DivorcePut 28 Years of Experience on Your Side
Divorce Attorney in Columbus, GA
Experienced Family Lawyer in the Greater Metro Area
The process of divorce, simply put, is the legal system’s answer to the unraveling of a marriage. Remember, while marriage has biblical origins, marriage remains a creature of the law. The divorce process is the State legislature’s and court’s attempt to establish a legal framework for addressing the problems that arise when two spouses decide to dissolve a marriage. At Ted Morgan Law, we can guide you through the legal labyrinth of divorce.
Whether a divorce is uncontested and/or becomes contested is usually a direct function of the complexity and length of the marriage and the family unit created from the marriage itself. The length of the marriage, the assets and/or wealth created as a result of the marriage, and whether there are children born from the marriage often dictate the complexity of the divorce, including whether the divorce will be mostly uncontested versus contested, how long the process of divorce will take, and the legal fees and costs necessary to complete the process of divorce.
What are the Four Major Components of Divorce?
In a nutshell, the four major components of a divorce are as follows:
- Equitable division of assets and debts of the married couple
- Child custody
- Child Support
What is the Difference Between Uncontested & Contested Divorces?
Human nature dictates that most clients believe their divorce will be “uncontested” when they call our office. One common misconception of an uncontested divorce is that if the married couple has a general idea about what each spouse wants from the divorce and/or that both spouses agree (and desire) a divorce, then the matter will be “uncontested.” While this may ring true in the end, oftentimes, the devil is in the details. Eventually, one side or both sides, once educated on their legal rights as a divorcing parent, change their respective positions on one or more major components of the divorce and the matter is no longer “uncontested.”
What is an Uncontested Divorce in Georgia?
An uncontested divorce means that the husband and wife have come to a complete agreement regarding all four major components related to the divorce. Statistically, uncontested divorces are more common where there are no significant assets or no significant amounts of wealth created by the married couple and there are no children. Having knocked out division of assets, child support, and/or child custody, alimony is highly unlikely, particularly in a marriage of five years or less where both spouses are capable of earning a living and supporting themselves.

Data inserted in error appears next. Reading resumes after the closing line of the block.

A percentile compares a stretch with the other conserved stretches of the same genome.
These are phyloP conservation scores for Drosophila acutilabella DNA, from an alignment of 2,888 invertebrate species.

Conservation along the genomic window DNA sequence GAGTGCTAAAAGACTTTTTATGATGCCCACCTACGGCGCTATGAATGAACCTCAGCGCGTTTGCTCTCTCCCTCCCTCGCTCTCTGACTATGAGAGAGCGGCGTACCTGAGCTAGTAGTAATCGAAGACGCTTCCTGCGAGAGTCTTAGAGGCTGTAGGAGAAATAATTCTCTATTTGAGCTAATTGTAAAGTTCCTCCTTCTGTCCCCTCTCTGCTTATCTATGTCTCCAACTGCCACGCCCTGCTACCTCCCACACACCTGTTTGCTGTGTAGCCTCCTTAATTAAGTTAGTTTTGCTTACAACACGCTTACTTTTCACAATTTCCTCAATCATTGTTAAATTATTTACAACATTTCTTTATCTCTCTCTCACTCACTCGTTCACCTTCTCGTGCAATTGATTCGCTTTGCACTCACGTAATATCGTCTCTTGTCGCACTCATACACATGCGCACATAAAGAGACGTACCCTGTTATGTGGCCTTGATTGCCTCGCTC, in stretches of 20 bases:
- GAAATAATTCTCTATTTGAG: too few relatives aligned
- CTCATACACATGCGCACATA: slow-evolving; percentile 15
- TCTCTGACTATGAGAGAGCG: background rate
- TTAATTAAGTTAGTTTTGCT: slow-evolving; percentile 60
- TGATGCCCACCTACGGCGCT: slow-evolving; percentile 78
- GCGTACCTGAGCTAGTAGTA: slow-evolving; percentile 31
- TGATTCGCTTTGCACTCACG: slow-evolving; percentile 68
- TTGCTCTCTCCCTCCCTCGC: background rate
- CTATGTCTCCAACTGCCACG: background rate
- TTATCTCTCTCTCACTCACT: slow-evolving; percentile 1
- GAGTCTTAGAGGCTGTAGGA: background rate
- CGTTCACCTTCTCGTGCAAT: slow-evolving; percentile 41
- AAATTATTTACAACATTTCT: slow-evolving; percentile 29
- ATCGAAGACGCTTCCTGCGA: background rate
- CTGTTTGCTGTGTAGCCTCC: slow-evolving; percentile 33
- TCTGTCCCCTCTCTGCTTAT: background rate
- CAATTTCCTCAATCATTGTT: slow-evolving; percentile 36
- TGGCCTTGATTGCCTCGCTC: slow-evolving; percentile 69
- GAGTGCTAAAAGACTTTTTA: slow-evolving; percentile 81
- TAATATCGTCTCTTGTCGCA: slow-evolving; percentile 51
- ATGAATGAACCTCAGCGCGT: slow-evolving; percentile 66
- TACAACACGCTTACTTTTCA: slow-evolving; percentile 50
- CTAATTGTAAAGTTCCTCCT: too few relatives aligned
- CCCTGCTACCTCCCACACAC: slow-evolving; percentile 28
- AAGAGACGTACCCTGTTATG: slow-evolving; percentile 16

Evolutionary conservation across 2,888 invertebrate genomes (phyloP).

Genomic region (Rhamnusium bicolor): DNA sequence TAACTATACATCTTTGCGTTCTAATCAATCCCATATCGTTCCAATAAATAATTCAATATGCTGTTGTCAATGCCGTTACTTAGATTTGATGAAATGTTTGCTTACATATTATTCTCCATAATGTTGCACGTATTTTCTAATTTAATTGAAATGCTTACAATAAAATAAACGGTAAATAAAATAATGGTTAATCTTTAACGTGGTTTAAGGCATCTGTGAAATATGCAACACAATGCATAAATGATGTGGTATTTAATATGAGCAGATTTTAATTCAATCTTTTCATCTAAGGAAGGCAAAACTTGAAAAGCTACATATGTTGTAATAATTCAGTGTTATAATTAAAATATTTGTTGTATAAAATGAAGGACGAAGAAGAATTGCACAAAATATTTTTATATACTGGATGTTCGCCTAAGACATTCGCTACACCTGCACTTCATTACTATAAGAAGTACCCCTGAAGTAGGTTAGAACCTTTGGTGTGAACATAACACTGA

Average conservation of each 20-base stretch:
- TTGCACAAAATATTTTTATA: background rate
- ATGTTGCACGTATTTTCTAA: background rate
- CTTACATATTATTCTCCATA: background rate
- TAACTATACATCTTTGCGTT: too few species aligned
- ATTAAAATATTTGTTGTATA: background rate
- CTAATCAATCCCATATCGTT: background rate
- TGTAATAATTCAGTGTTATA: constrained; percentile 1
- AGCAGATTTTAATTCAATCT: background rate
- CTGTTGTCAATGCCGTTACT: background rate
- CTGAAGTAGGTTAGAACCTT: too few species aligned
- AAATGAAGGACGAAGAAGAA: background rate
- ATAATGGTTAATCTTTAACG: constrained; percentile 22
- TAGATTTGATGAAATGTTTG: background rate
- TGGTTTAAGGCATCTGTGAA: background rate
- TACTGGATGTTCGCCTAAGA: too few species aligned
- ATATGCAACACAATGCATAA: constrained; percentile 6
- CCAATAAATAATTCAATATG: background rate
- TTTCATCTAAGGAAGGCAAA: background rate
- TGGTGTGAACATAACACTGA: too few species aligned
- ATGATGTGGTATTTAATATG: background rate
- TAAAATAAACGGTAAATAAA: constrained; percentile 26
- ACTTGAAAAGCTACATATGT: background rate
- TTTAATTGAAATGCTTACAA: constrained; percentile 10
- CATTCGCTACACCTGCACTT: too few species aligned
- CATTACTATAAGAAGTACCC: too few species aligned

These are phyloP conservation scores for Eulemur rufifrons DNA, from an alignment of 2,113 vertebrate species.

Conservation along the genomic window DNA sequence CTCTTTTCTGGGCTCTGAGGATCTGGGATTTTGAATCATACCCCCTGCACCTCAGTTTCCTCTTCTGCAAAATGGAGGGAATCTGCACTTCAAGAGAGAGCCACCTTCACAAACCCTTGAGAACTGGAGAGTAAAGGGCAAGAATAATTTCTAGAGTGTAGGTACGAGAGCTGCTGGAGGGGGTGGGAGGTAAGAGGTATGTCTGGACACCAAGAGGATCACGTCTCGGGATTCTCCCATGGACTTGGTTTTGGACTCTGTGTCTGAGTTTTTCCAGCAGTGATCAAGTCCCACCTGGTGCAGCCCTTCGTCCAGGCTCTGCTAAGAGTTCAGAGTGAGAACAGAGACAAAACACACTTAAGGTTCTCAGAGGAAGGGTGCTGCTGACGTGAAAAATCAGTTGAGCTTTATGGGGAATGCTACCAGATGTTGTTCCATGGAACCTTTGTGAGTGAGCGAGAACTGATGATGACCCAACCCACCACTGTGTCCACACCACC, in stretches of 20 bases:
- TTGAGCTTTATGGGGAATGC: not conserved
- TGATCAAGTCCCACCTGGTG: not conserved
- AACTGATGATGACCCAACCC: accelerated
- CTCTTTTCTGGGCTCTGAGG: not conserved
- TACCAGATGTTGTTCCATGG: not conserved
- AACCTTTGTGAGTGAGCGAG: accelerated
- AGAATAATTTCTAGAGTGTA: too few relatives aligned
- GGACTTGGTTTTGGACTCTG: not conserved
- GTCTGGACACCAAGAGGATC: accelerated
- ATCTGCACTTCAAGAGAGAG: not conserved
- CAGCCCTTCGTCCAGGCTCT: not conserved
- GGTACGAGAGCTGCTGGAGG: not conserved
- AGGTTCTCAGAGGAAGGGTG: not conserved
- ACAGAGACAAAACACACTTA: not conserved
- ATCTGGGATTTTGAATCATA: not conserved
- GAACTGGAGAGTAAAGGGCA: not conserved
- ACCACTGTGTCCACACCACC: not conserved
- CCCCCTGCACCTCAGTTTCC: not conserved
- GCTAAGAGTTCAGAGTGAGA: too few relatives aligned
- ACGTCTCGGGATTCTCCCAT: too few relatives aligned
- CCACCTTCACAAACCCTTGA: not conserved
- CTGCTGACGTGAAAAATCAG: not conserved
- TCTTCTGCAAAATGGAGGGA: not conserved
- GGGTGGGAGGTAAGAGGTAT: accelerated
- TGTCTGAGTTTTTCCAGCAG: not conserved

What is a Contested Divorce in Georgia?
A contested divorce, in the simplest terms, means that the spouses do not agree on one or more of the four major components related to the divorce. If any aspect of the divorce remains unresolved, then the lawyers will determine it to be a “contested divorce.”
The State of Georgia provides the right to a jury trial, if requested, on issues related to alimony, child support, child custody, and the equitable division of the assets and debts from the marriage. In all likelihood, however, your divorce will not require a jury trial.
The State of Alabama does not provide the right to a jury trial on any of the four major components of a divorce. Hence, the trial judge functions as the trier of fact (jury) and the judge in divorces filed in the State of Alabama.
There are many reasons why a divorcing couple cannot agree on one or more of the four major components related to a divorce. Often, emotions are too high to settle one or more of the major contested issues. Other times, financial issues cause disputes on one or more of the four major components. Still other times, but no less often, the divorce is “contested” due to one party or the other’s absolute misunderstanding, misinformation, or plain ignorance of the true legal rights and obligations of each party to the divorce.
The Lawyer-Assisted Divorce is a special product we created and customized for the truly uncontested divorce. Over the years, our firm has developed (and continues to develop and tweak) a special product for the married couple having little or no significant assets to be divided and where the parties have reached a substantial agreement on all issues. The Lawyer-Assisted Divorce is, in most cases, economical, quick, and free of creeping legal bills month after month to finish the divorce. Our systematic approach drills down to the core issues of your case, as well as the basic requirements to obtain a divorce in the State of Georgia and/or Alabama. From there, we strive to help you do so with minimal financial impact and minimal attorneys’ fees. This product combines years of legal experience with a customized approach and represents a unique value to the divorcing couple with “nothing to fight about.”